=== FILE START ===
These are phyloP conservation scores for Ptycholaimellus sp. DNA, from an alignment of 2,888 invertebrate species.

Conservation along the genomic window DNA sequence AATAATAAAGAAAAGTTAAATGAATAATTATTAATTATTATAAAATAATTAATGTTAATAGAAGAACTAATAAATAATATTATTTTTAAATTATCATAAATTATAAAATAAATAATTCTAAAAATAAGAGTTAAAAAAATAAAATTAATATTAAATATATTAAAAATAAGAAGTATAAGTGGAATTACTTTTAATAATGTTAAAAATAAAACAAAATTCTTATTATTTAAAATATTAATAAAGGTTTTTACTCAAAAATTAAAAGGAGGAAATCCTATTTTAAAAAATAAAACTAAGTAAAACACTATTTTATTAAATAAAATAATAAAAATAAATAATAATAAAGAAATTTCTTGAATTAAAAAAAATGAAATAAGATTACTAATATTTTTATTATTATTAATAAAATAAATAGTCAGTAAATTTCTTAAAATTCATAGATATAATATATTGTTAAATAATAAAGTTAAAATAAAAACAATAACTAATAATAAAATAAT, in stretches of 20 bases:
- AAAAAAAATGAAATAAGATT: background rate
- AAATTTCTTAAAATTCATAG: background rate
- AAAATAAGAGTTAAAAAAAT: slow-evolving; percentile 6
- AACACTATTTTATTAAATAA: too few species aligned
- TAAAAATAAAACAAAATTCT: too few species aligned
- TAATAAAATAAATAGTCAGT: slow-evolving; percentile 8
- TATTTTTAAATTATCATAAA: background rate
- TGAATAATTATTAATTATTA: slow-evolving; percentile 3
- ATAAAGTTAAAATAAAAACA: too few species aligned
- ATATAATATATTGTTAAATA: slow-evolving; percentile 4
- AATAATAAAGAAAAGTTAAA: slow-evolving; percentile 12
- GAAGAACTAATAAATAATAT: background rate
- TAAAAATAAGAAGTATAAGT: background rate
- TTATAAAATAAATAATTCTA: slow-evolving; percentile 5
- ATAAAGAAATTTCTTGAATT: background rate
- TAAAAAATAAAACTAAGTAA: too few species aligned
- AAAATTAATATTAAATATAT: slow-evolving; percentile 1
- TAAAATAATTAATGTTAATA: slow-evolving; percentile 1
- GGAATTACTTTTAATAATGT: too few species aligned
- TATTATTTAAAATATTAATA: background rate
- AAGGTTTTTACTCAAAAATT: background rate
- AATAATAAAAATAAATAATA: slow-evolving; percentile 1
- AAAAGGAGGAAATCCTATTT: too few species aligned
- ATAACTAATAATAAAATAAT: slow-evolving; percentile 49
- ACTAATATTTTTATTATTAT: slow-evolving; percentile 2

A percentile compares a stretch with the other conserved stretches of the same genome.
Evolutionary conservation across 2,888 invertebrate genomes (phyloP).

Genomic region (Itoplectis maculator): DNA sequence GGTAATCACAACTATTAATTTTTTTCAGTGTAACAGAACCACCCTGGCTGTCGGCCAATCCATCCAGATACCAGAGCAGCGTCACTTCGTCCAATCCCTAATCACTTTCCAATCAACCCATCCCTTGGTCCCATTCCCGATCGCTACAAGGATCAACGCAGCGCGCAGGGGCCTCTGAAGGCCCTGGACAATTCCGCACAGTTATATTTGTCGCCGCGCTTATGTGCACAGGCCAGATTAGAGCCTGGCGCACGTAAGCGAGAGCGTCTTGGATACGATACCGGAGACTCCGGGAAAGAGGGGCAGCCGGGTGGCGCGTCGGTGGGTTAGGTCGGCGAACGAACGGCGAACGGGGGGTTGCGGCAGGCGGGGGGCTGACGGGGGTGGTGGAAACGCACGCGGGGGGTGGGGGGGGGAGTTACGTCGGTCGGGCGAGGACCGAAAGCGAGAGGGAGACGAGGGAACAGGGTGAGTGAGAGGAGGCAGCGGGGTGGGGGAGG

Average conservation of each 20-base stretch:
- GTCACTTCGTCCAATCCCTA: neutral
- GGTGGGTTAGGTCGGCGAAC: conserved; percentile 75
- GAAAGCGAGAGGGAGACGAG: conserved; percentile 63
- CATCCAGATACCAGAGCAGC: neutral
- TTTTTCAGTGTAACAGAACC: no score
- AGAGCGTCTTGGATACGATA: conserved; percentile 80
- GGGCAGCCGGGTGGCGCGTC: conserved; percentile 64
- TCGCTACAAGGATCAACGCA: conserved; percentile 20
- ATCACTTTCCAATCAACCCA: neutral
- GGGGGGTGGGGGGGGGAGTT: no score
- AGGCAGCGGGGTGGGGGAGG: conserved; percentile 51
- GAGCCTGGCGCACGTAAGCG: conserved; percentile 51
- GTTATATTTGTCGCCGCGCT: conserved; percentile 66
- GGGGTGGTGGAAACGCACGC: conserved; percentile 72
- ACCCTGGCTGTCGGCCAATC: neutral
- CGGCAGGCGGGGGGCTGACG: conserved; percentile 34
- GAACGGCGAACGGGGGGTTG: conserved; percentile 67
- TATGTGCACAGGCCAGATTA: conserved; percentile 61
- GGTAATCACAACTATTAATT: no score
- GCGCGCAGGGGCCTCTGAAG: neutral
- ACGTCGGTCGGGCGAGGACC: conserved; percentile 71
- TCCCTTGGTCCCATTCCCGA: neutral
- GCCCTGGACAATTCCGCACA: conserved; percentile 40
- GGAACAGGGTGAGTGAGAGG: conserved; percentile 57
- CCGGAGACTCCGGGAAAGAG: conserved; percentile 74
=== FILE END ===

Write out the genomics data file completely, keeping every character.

These are phyloP conservation scores for Ptycholaimellus sp. DNA, from an alignment of 2,888 invertebrate species.

Conservation along the genomic window DNA sequence AATAATAAAGAAAAGTTAAATGAATAATTATTAATTATTATAAAATAATTAATGTTAATAGAAGAACTAATAAATAATATTATTTTTAAATTATCATAAATTATAAAATAAATAATTCTAAAAATAAGAGTTAAAAAAATAAAATTAATATTAAATATATTAAAAATAAGAAGTATAAGTGGAATTACTTTTAATAATGTTAAAAATAAAACAAAATTCTTATTATTTAAAATATTAATAAAGGTTTTTACTCAAAAATTAAAAGGAGGAAATCCTATTTTAAAAAATAAAACTAAGTAAAACACTATTTTATTAAATAAAATAATAAAAATAAATAATAATAAAGAAATTTCTTGAATTAAAAAAAATGAAATAAGATTACTAATATTTTTATTATTATTAATAAAATAAATAGTCAGTAAATTTCTTAAAATTCATAGATATAATATATTGTTAAATAATAAAGTTAAAATAAAAACAATAACTAATAATAAAATAAT, in stretches of 20 bases:
- AAAAAAAATGAAATAAGATT: background rate
- AAATTTCTTAAAATTCATAG: background rate
- AAAATAAGAGTTAAAAAAAT: slow-evolving; percentile 6
- AACACTATTTTATTAAATAA: too few species aligned
- TAAAAATAAAACAAAATTCT: too few species aligned
- TAATAAAATAAATAGTCAGT: slow-evolving; percentile 8
- TATTTTTAAATTATCATAAA: background rate
- TGAATAATTATTAATTATTA: slow-evolving; percentile 3
- ATAAAGTTAAAATAAAAACA: too few species aligned
- ATATAATATATTGTTAAATA: slow-evolving; percentile 4
- AATAATAAAGAAAAGTTAAA: slow-evolving; percentile 12
- GAAGAACTAATAAATAATAT: background rate
- TAAAAATAAGAAGTATAAGT: background rate
- TTATAAAATAAATAATTCTA: slow-evolving; percentile 5
- ATAAAGAAATTTCTTGAATT: background rate
- TAAAAAATAAAACTAAGTAA: too few species aligned
- AAAATTAATATTAAATATAT: slow-evolving; percentile 1
- TAAAATAATTAATGTTAATA: slow-evolving; percentile 1
- GGAATTACTTTTAATAATGT: too few species aligned
- TATTATTTAAAATATTAATA: background rate
- AAGGTTTTTACTCAAAAATT: background rate
- AATAATAAAAATAAATAATA: slow-evolving; percentile 1
- AAAAGGAGGAAATCCTATTT: too few species aligned
- ATAACTAATAATAAAATAAT: slow-evolving; percentile 49
- ACTAATATTTTTATTATTAT: slow-evolving; percentile 2

A percentile compares a stretch with the other conserved stretches of the same genome.
Evolutionary conservation across 2,888 invertebrate genomes (phyloP).

Genomic region (Itoplectis maculator): DNA sequence GGTAATCACAACTATTAATTTTTTTCAGTGTAACAGAACCACCCTGGCTGTCGGCCAATCCATCCAGATACCAGAGCAGCGTCACTTCGTCCAATCCCTAATCACTTTCCAATCAACCCATCCCTTGGTCCCATTCCCGATCGCTACAAGGATCAACGCAGCGCGCAGGGGCCTCTGAAGGCCCTGGACAATTCCGCACAGTTATATTTGTCGCCGCGCTTATGTGCACAGGCCAGATTAGAGCCTGGCGCACGTAAGCGAGAGCGTCTTGGATACGATACCGGAGACTCCGGGAAAGAGGGGCAGCCGGGTGGCGCGTCGGTGGGTTAGGTCGGCGAACGAACGGCGAACGGGGGGTTGCGGCAGGCGGGGGGCTGACGGGGGTGGTGGAAACGCACGCGGGGGGTGGGGGGGGGAGTTACGTCGGTCGGGCGAGGACCGAAAGCGAGAGGGAGACGAGGGAACAGGGTGAGTGAGAGGAGGCAGCGGGGTGGGGGAGG

Average conservation of each 20-base stretch:
- GTCACTTCGTCCAATCCCTA: neutral
- GGTGGGTTAGGTCGGCGAAC: conserved; percentile 75
- GAAAGCGAGAGGGAGACGAG: conserved; percentile 63
- CATCCAGATACCAGAGCAGC: neutral
- TTTTTCAGTGTAACAGAACC: no score
- AGAGCGTCTTGGATACGATA: conserved; percentile 80
- GGGCAGCCGGGTGGCGCGTC: conserved; percentile 64
- TCGCTACAAGGATCAACGCA: conserved; percentile 20
- ATCACTTTCCAATCAACCCA: neutral
- GGGGGGTGGGGGGGGGAGTT: no score
- AGGCAGCGGGGTGGGGGAGG: conserved; percentile 51
- GAGCCTGGCGCACGTAAGCG: conserved; percentile 51
- GTTATATTTGTCGCCGCGCT: conserved; percentile 66
- GGGGTGGTGGAAACGCACGC: conserved; percentile 72
- ACCCTGGCTGTCGGCCAATC: neutral
- CGGCAGGCGGGGGGCTGACG: conserved; percentile 34
- GAACGGCGAACGGGGGGTTG: conserved; percentile 67
- TATGTGCACAGGCCAGATTA: conserved; percentile 61
- GGTAATCACAACTATTAATT: no score
- GCGCGCAGGGGCCTCTGAAG: neutral
- ACGTCGGTCGGGCGAGGACC: conserved; percentile 71
- TCCCTTGGTCCCATTCCCGA: neutral
- GCCCTGGACAATTCCGCACA: conserved; percentile 40
- GGAACAGGGTGAGTGAGAGG: conserved; percentile 57
- CCGGAGACTCCGGGAAAGAG: conserved; percentile 74